In Depth: Debate Over New High-Tech Board Centers on What It Means to Be High-Tech
It has been nearly five months since the first companies started trading on Shanghai’s Nasdaq-style high-tech board, known as the STAR Market, but a debate continues to rage over just how “high-tech” a company should be to list there.
As the number of companies listed on the STAR Market continues to grow steadily — hitting 66 as of Tuesday — some experts and industry insiders worry that the squishy criteria for qualifying to list on the new board could push some high-quality companies away.
When the final rules for the board were announced in March, regulators laid out the financial requirements for companies to list, but didn’t exactly define what it means to be high-tech. Since then, some have questioned whether applicants that don’t spend a lot on research and development (R&D) count as innovative companies developing advanced technology.
The STAR Market has a long-term mission of pioneering reforms of China’s stock markets, including registration-based listings, looser restrictions on price movements and broader use of short selling and margin trading, China Securities Regulatory Commission (CSRC) Vice Chairman Fang Xinghai said in July. The board’s long-term success will hinge on whether it can attract star companies to list, said a person close to regulators.
The high-tech board was designed to support not only companies developing new technologies or working in emerging industries, but also high-quality enterprises with new business models favored by investors, according to a Shanghai Stock Exchange news release in March.
Multiple investment banking sources have told Caixin that several companies looking to list on the high-tech board have found it difficult to establish their “high-tech” bona fides.
Concerns have also emerged that if the high-tech board focuses too much on a company’s advanced technological capabilities, it might miss out on companies with high potential, such as Hong Kong-listed Meituan Dianping, an online on-demand service specialist. “If the board doesn’t consider innovative internet-based companies or those that employ the new generation of information technology and only considers semiconductor- or chip-makers for listings, the Shanghai Stock Exchange will never get to host companies like Amazon, Alibaba or JD.com,” said the head of investment banking at a major securities firm.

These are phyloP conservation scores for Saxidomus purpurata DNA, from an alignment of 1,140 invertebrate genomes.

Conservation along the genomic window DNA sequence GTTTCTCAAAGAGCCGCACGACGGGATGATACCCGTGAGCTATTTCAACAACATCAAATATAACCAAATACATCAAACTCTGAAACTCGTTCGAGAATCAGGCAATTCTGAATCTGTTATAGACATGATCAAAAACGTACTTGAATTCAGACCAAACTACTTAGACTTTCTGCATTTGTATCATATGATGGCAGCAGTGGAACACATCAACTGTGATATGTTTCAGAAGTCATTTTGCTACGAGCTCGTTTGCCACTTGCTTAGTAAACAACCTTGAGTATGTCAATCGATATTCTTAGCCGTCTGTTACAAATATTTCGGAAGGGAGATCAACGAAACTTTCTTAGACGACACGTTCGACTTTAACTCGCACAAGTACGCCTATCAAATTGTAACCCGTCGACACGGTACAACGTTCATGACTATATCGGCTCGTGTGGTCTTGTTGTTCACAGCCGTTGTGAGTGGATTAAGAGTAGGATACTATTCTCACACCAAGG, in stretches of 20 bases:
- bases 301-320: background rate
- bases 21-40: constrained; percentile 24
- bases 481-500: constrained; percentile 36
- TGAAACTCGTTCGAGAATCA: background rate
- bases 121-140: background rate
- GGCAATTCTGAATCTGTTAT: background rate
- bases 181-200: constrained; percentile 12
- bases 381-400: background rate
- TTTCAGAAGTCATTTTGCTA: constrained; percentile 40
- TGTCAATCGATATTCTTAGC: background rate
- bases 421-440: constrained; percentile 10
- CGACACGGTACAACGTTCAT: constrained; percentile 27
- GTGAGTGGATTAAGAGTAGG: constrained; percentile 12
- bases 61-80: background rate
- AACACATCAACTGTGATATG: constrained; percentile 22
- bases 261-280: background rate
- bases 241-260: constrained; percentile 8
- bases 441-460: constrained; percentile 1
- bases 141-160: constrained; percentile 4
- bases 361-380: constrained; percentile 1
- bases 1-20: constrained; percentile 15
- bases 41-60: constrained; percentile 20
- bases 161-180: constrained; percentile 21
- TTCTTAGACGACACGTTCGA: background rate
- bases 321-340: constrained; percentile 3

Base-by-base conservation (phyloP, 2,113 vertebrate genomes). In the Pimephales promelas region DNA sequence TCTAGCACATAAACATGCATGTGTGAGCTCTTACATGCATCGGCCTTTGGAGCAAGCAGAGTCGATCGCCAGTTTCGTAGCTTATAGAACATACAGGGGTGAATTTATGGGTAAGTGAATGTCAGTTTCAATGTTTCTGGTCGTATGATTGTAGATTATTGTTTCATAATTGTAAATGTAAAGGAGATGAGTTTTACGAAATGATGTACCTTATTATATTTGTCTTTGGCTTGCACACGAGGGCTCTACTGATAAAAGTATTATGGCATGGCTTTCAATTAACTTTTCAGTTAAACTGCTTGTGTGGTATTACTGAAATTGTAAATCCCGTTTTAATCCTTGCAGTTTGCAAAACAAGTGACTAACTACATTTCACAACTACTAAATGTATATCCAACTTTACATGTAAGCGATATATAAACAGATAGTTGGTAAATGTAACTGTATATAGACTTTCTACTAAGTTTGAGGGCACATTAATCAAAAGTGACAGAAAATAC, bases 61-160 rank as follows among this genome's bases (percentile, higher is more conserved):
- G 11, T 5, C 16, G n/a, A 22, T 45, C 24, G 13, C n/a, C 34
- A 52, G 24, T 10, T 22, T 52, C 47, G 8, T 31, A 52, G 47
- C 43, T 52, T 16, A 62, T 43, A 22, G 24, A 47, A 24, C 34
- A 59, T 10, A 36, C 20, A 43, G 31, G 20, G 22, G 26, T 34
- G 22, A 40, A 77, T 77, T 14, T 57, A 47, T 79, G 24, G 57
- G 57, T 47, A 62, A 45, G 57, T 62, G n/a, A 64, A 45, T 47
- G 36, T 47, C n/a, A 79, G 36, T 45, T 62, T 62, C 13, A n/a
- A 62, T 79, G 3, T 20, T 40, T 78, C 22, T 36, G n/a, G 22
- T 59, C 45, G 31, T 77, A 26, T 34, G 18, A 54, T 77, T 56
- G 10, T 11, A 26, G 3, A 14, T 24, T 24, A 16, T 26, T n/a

The brokerage source said that it is easier for manufacturers or biomedical companies to prove their science and technology chops. However, for companies with a major business focus on big data, the internet or innovation in applications of the latest information technology, it is hard for them to demonstrate how much revenue actually comes from applications of their core technologies, patents or other intellectual property, he said.
For example, mobile-phone maker Shenzhen Transsion Holdings Co. Ltd., which has listed on the STAR Market, is a company that some in the market don’t exactly see as high-tech. Yet the company still got the go-ahead to list because of its outstanding business. Caixin has learned that authorities were a bit hesitant about Transsion, but still let it pass the stock exchange’s screening and get registered with the CSRC for listing.
In the first three quarters this year, Transsion booked 16.9 billion yuan ($2.4 billion) in revenue, up 6.7% year-on-year, according to its third-quarter report (link in Chinese). In the same period, its net profit attributable to shareholders after deductions of nonrecurring gains and losses rose 58% year-on-year to 1.1 billion yuan, the report shows.
Transsion isn’t a big name in China, but it’s almost a household name in Africa. Its mobile phone shipments reached 124 million devices in 2018, accounting for 7% of the global market share, the fourth largest in the world, the company said in its prospectus (link in Chinese), citing statistics from data research firm IDC Research Inc. Its share of the African market reached 48.7%, making it the continent’s largest mobile-phone maker, the prospectus said.
Before Transsion’s listing, the stock exchange questioned its core technology because it spends less on R&D than its competitors. In 2018, R&D accounted for 3.1% of the company’s revenue, while Samsung Electronics Co. Ltd., Apple Inc. and Xiaomi Corp. earmarked 7.7%, 5.4% and 3.3% of their revenue for R&D, respectively, according to Transsion’s reply (link in Chinese) to the exchange.
James Liu, CEO of Sailing Capital Management Co. Ltd., a private equity firm, told Caixin that a company’s innovation in business models is just as important as its “high-tech” bona fides, especially in a country like China that has a large customer base. The more important thing is for regulators to spot companies that “falsely advertise” themselves as high-tech, he said.
Contact reporter Timmy Shen (firstname.lastname@example.org, Twitter: @timmyhmshen) and editor Michael Bellart (email@example.com)
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